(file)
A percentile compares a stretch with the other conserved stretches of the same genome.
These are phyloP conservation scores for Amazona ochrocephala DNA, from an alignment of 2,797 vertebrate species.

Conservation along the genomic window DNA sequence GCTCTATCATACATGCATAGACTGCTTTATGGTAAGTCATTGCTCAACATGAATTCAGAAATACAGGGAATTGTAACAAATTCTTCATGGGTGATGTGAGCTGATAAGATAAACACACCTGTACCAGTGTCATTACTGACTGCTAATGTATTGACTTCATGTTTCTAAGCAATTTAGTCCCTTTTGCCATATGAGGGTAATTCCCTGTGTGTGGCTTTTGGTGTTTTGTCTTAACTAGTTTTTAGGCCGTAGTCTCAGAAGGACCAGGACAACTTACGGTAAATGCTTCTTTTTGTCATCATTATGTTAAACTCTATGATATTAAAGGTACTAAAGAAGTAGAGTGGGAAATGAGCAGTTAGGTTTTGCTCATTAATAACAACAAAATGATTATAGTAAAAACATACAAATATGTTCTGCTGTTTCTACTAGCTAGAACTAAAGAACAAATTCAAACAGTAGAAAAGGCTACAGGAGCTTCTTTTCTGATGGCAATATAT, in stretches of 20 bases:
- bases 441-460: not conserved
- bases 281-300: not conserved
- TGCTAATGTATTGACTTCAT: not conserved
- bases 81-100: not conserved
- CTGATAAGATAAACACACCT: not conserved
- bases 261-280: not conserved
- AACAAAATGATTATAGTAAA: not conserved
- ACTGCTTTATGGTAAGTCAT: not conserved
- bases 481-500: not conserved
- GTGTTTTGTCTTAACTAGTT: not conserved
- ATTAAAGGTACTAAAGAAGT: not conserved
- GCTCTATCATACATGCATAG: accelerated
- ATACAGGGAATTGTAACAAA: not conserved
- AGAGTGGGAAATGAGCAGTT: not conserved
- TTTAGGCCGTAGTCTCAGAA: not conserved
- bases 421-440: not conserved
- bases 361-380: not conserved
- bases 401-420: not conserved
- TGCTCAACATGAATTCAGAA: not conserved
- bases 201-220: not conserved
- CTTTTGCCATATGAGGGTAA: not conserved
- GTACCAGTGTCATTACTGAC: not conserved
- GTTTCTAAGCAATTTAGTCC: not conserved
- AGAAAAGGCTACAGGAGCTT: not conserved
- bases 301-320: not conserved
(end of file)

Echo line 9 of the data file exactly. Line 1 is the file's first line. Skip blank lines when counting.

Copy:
- bases 261-280: not conserved